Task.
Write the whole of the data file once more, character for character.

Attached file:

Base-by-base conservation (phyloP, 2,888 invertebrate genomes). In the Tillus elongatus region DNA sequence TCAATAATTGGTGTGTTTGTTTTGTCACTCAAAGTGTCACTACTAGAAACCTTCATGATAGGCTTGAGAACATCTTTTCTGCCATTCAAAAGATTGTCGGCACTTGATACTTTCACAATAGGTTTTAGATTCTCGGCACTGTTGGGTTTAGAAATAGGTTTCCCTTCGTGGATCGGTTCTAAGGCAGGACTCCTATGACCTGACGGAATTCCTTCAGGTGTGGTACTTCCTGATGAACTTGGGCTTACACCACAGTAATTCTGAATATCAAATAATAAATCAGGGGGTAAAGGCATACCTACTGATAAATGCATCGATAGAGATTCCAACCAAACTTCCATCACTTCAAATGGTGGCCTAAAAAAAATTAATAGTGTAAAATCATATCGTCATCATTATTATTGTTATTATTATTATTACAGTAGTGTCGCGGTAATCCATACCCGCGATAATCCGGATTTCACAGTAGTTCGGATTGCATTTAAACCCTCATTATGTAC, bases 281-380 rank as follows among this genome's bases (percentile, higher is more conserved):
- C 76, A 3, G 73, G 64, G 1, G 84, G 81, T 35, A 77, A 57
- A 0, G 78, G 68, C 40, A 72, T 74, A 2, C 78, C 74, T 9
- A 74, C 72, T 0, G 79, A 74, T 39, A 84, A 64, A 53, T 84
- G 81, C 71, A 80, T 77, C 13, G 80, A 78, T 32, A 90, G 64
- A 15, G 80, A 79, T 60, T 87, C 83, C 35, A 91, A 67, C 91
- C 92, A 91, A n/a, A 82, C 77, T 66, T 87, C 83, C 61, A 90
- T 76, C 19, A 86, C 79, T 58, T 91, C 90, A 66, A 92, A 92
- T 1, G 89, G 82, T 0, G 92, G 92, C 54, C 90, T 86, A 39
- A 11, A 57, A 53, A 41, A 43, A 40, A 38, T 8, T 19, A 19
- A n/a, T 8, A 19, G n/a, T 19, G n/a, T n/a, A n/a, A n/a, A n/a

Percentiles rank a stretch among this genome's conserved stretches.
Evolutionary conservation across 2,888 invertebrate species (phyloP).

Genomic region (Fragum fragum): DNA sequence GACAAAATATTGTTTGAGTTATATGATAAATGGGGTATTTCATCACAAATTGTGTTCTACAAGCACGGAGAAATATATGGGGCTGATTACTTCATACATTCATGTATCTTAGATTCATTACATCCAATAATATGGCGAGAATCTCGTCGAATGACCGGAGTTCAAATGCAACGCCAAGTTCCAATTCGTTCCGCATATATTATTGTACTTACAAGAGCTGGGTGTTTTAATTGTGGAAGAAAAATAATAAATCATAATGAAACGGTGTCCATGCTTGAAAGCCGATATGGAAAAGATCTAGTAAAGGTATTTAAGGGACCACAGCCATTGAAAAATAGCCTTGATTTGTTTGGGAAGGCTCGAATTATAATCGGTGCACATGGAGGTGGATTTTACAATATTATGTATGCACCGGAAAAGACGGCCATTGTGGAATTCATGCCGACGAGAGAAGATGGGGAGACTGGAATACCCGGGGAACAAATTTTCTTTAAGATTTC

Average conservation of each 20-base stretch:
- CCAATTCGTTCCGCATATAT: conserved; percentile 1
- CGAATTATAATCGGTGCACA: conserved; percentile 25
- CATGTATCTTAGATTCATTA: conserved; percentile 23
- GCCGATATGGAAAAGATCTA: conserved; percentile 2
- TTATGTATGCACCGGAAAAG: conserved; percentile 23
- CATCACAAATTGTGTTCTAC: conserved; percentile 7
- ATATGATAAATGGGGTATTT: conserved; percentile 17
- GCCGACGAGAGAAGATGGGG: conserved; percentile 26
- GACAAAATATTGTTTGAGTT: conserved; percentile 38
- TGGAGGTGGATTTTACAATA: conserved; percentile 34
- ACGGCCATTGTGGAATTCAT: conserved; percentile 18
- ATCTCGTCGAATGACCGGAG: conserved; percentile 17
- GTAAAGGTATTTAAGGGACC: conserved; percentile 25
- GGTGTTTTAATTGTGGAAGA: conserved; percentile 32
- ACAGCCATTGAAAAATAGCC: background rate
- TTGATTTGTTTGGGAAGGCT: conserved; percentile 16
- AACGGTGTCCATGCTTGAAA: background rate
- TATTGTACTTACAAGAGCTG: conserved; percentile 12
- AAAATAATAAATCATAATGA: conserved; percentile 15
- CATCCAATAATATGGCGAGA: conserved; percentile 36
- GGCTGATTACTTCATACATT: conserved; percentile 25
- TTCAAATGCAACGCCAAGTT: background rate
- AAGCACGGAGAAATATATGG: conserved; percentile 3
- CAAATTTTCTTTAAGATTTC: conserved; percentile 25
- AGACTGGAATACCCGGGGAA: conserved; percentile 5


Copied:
Base-by-base conservation (phyloP, 2,888 invertebrate genomes). In the Tillus elongatus region DNA sequence TCAATAATTGGTGTGTTTGTTTTGTCACTCAAAGTGTCACTACTAGAAACCTTCATGATAGGCTTGAGAACATCTTTTCTGCCATTCAAAAGATTGTCGGCACTTGATACTTTCACAATAGGTTTTAGATTCTCGGCACTGTTGGGTTTAGAAATAGGTTTCCCTTCGTGGATCGGTTCTAAGGCAGGACTCCTATGACCTGACGGAATTCCTTCAGGTGTGGTACTTCCTGATGAACTTGGGCTTACACCACAGTAATTCTGAATATCAAATAATAAATCAGGGGGTAAAGGCATACCTACTGATAAATGCATCGATAGAGATTCCAACCAAACTTCCATCACTTCAAATGGTGGCCTAAAAAAAATTAATAGTGTAAAATCATATCGTCATCATTATTATTGTTATTATTATTATTACAGTAGTGTCGCGGTAATCCATACCCGCGATAATCCGGATTTCACAGTAGTTCGGATTGCATTTAAACCCTCATTATGTAC, bases 281-380 rank as follows among this genome's bases (percentile, higher is more conserved):
- C 76, A 3, G 73, G 64, G 1, G 84, G 81, T 35, A 77, A 57
- A 0, G 78, G 68, C 40, A 72, T 74, A 2, C 78, C 74, T 9
- A 74, C 72, T 0, G 79, A 74, T 39, A 84, A 64, A 53, T 84
- G 81, C 71, A 80, T 77, C 13, G 80, A 78, T 32, A 90, G 64
- A 15, G 80, A 79, T 60, T 87, C 83, C 35, A 91, A 67, C 91
- C 92, A 91, A n/a, A 82, C 77, T 66, T 87, C 83, C 61, A 90
- T 76, C 19, A 86, C 79, T 58, T 91, C 90, A 66, A 92, A 92
- T 1, G 89, G 82, T 0, G 92, G 92, C 54, C 90, T 86, A 39
- A 11, A 57, A 53, A 41, A 43, A 40, A 38, T 8, T 19, A 19
- A n/a, T 8, A 19, G n/a, T 19, G n/a, T n/a, A n/a, A n/a, A n/a

Percentiles rank a stretch among this genome's conserved stretches.
Evolutionary conservation across 2,888 invertebrate species (phyloP).

Genomic region (Fragum fragum): DNA sequence GACAAAATATTGTTTGAGTTATATGATAAATGGGGTATTTCATCACAAATTGTGTTCTACAAGCACGGAGAAATATATGGGGCTGATTACTTCATACATTCATGTATCTTAGATTCATTACATCCAATAATATGGCGAGAATCTCGTCGAATGACCGGAGTTCAAATGCAACGCCAAGTTCCAATTCGTTCCGCATATATTATTGTACTTACAAGAGCTGGGTGTTTTAATTGTGGAAGAAAAATAATAAATCATAATGAAACGGTGTCCATGCTTGAAAGCCGATATGGAAAAGATCTAGTAAAGGTATTTAAGGGACCACAGCCATTGAAAAATAGCCTTGATTTGTTTGGGAAGGCTCGAATTATAATCGGTGCACATGGAGGTGGATTTTACAATATTATGTATGCACCGGAAAAGACGGCCATTGTGGAATTCATGCCGACGAGAGAAGATGGGGAGACTGGAATACCCGGGGAACAAATTTTCTTTAAGATTTC

Average conservation of each 20-base stretch:
- CCAATTCGTTCCGCATATAT: conserved; percentile 1
- CGAATTATAATCGGTGCACA: conserved; percentile 25
- CATGTATCTTAGATTCATTA: conserved; percentile 23
- GCCGATATGGAAAAGATCTA: conserved; percentile 2
- TTATGTATGCACCGGAAAAG: conserved; percentile 23
- CATCACAAATTGTGTTCTAC: conserved; percentile 7
- ATATGATAAATGGGGTATTT: conserved; percentile 17
- GCCGACGAGAGAAGATGGGG: conserved; percentile 26
- GACAAAATATTGTTTGAGTT: conserved; percentile 38
- TGGAGGTGGATTTTACAATA: conserved; percentile 34
- ACGGCCATTGTGGAATTCAT: conserved; percentile 18
- ATCTCGTCGAATGACCGGAG: conserved; percentile 17
- GTAAAGGTATTTAAGGGACC: conserved; percentile 25
- GGTGTTTTAATTGTGGAAGA: conserved; percentile 32
- ACAGCCATTGAAAAATAGCC: background rate
- TTGATTTGTTTGGGAAGGCT: conserved; percentile 16
- AACGGTGTCCATGCTTGAAA: background rate
- TATTGTACTTACAAGAGCTG: conserved; percentile 12
- AAAATAATAAATCATAATGA: conserved; percentile 15
- CATCCAATAATATGGCGAGA: conserved; percentile 36
- GGCTGATTACTTCATACATT: conserved; percentile 25
- TTCAAATGCAACGCCAAGTT: background rate
- AAGCACGGAGAAATATATGG: conserved; percentile 3
- CAAATTTTCTTTAAGATTTC: conserved; percentile 25
- AGACTGGAATACCCGGGGAA: conserved; percentile 5